By Kevin Killough, energy reporter
Earthjustice and the Environmental Integrity Project have released a report this month alleging widespread contamination at U.S. coal ash ponds, including some in Wyoming.
Ash ponds are waste piles from the burning of coal. According to the study, 91% of coal-fired power plants are contaminating groundwater by leaking toxic metals from their ash ponds, including arsenic and lead, into groundwater.
The study alleges “pervasive noncompliance” with federal regulations that threatens groundwater, and it identifies 10 plants it says are the most contaminated in the country.
Two of those are PacifiCorp-owned plants in Wyoming — the Naughton Power Plant and Jim Bridger Power Plant, both in southwest Wyoming.
“To save money and avoid liability, nearly all coal plant owners are ignoring key requirements and employing common tricks to avoid mandatory cleanup,” the study’s authors claim.
At Naughton, the study claims that all six units at the plant show some signs of contamination and the whole site lacks proper monitoring.
While PacifiCorp is remediating one of the six ash ponds at the plant and has plans for remediation of a second, the study’s authors say the company isn’t doing enough at two other ponds, which risks groundwater contamination.
At Jim Bridger, the study says there’s compelling evidence of contamination at all three of the plant’s ash ponds.
In a statement on the study, PacifiCorp spokesperson David Eskelsen said it’s inaccurate and misleading.
PacifiCorp’s coal-fired electricity plants aren’t impacting any public sources of drinking water, Eskelsen said in an email. The company isn’t violating federal regulations regarding ash ponds, as implied in the report, and posts its compliance information online.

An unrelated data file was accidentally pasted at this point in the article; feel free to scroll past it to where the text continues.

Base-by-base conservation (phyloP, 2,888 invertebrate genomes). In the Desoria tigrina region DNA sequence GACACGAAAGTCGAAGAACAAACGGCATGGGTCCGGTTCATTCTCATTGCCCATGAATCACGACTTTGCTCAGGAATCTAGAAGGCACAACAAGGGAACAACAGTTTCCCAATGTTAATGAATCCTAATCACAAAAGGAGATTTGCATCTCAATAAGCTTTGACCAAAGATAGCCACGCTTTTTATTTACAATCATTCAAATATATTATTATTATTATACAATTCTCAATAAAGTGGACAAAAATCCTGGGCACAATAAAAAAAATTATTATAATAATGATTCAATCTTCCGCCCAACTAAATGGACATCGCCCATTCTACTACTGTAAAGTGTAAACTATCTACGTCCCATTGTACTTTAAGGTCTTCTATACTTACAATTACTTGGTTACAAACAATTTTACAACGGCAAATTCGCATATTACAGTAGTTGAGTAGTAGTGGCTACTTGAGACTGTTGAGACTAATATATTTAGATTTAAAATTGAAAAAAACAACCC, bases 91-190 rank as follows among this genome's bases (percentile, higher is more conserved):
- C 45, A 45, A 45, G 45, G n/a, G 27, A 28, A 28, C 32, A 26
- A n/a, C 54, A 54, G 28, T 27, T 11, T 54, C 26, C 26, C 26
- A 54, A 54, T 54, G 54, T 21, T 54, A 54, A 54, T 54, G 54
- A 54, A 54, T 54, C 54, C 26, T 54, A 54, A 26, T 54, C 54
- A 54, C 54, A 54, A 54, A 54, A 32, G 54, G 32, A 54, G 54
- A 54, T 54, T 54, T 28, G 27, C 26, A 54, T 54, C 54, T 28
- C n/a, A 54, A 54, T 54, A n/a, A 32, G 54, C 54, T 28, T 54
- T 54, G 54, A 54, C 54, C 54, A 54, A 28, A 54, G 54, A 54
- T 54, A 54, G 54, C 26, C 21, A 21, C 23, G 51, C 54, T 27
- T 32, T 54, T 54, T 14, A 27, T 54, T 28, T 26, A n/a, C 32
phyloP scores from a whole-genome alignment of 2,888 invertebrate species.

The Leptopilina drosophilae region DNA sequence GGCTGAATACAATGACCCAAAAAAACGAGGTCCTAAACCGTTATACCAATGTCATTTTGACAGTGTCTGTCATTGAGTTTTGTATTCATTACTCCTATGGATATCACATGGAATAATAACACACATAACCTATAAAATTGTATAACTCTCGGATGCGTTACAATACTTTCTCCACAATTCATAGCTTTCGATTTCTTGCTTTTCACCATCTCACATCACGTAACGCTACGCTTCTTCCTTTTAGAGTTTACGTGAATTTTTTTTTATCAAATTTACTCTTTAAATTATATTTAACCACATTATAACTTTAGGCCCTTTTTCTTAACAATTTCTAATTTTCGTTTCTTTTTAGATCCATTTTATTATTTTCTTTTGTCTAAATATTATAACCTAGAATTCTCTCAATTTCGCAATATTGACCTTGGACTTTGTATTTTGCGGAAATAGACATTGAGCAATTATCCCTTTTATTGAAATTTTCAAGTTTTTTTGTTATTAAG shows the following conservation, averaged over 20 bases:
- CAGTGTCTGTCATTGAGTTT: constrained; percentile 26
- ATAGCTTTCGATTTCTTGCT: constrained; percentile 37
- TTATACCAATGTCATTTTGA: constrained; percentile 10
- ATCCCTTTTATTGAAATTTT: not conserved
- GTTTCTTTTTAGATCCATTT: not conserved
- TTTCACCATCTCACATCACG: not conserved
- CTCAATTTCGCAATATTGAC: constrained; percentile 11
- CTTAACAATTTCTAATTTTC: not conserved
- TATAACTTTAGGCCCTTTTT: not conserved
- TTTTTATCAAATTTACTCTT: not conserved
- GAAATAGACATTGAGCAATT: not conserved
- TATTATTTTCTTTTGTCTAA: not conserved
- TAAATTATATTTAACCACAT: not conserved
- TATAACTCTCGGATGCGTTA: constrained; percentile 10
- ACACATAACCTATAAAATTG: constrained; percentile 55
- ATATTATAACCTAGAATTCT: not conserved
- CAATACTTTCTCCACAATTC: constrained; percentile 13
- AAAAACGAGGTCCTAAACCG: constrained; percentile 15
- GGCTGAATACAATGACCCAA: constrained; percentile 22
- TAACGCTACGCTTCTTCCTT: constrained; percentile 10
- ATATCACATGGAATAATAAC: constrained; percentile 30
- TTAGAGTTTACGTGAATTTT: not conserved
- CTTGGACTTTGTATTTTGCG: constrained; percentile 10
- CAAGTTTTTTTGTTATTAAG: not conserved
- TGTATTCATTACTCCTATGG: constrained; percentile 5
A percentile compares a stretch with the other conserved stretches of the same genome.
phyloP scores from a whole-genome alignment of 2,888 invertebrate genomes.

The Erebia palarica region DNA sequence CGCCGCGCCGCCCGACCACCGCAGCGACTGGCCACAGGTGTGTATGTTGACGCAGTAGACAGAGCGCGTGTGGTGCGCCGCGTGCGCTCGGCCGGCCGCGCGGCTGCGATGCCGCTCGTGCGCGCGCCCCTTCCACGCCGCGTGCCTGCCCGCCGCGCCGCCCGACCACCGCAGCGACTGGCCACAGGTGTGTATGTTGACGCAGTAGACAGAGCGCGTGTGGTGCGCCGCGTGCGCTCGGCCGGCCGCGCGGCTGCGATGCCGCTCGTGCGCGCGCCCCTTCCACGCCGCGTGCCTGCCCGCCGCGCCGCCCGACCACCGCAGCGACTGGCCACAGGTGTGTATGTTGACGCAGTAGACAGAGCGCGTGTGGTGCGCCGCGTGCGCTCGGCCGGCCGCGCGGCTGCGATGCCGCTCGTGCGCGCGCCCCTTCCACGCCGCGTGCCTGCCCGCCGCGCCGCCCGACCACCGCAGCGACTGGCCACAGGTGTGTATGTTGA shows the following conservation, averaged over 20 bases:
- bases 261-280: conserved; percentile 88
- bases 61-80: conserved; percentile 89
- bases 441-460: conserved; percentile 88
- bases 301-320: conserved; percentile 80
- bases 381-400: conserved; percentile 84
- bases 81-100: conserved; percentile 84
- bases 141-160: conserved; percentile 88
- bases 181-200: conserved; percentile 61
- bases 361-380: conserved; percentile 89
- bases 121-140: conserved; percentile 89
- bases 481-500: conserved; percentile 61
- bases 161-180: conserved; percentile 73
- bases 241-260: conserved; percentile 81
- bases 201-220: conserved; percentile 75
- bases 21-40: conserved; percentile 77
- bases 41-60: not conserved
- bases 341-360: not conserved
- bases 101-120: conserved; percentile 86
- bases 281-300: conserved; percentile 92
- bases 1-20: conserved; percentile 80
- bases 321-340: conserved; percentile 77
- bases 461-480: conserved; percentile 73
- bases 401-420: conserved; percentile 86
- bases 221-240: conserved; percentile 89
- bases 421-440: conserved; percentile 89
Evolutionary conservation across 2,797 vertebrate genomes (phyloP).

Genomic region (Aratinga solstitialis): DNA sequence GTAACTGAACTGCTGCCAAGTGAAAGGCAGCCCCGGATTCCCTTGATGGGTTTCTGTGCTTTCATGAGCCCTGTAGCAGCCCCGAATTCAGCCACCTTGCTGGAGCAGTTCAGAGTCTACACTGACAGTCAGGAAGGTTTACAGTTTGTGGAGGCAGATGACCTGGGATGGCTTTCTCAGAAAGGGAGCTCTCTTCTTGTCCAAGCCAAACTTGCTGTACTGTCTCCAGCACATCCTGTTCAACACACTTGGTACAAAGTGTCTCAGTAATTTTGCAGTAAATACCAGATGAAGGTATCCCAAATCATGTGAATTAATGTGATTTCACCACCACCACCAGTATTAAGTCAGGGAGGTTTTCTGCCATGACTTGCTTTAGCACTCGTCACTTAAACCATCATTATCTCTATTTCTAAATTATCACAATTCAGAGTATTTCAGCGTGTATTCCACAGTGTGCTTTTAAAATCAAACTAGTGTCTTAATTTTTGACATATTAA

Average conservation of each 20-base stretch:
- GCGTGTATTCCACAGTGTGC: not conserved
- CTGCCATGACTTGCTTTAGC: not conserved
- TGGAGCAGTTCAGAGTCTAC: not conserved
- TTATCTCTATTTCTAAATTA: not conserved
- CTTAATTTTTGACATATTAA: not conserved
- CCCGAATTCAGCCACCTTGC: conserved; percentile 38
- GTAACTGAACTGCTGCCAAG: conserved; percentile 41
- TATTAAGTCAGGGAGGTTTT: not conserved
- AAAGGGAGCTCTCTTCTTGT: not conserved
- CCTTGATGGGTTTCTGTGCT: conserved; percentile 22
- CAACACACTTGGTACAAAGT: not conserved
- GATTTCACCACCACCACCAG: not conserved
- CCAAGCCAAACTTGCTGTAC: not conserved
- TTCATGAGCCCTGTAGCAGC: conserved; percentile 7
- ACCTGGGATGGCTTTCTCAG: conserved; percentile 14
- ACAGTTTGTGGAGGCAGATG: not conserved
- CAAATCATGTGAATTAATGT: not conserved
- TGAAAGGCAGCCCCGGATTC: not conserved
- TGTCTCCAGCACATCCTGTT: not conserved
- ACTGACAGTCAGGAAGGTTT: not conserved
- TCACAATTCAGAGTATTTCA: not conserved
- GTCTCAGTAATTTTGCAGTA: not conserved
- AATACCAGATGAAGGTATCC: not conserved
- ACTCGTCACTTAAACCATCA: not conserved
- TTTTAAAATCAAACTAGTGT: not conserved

The remediation steps PacifiCorp is taking at the plants were developed with input from gathered in public meetings in 2019.
“PacifiCorp has and will continue to implement the most effective remediation steps at all of its plants, and statements in the report that PacifiCorp is not pursuing cleanup are not accurate,” Eskelsen said.
The study mentions the Laramie River Station, which is owned by Basin Electric Power Cooperative. The authors state that the remediation at the plant is adequate, but one ash pound at the plant “is causing groundwater protection standard exceedances.”
Andy Buntrock, vice president of strategic planning and communications, said the cooperative is in full compliance with federal regulations.
“Basin Electric Power Cooperative serves a membership in different states and remains focused on providing reliable, affordable and responsible power for its members at the end of the line,” Buntrock said. “While doing this we maintain community and environmental stewardship in the areas that we serve through an all-of-the-above energy strategy that nine includes coal, natural gas, renewables and market purchases.”
No Illnesses Traced Back
While the study claims that coal ash is contaminating groundwater at 265 of 292 sites, it doesn’t provide any evidence of illnesses stemming from people drinking contaminated water. The only evidence of illnesses caused by ash pond contamination the report mentions is a group of workers in Tennessee who cleaned up a coal ash pond spill that resulted from a dike failure.
Many of the workers who were involved in that cleanup testified the company didn’t provide masks or protective suits.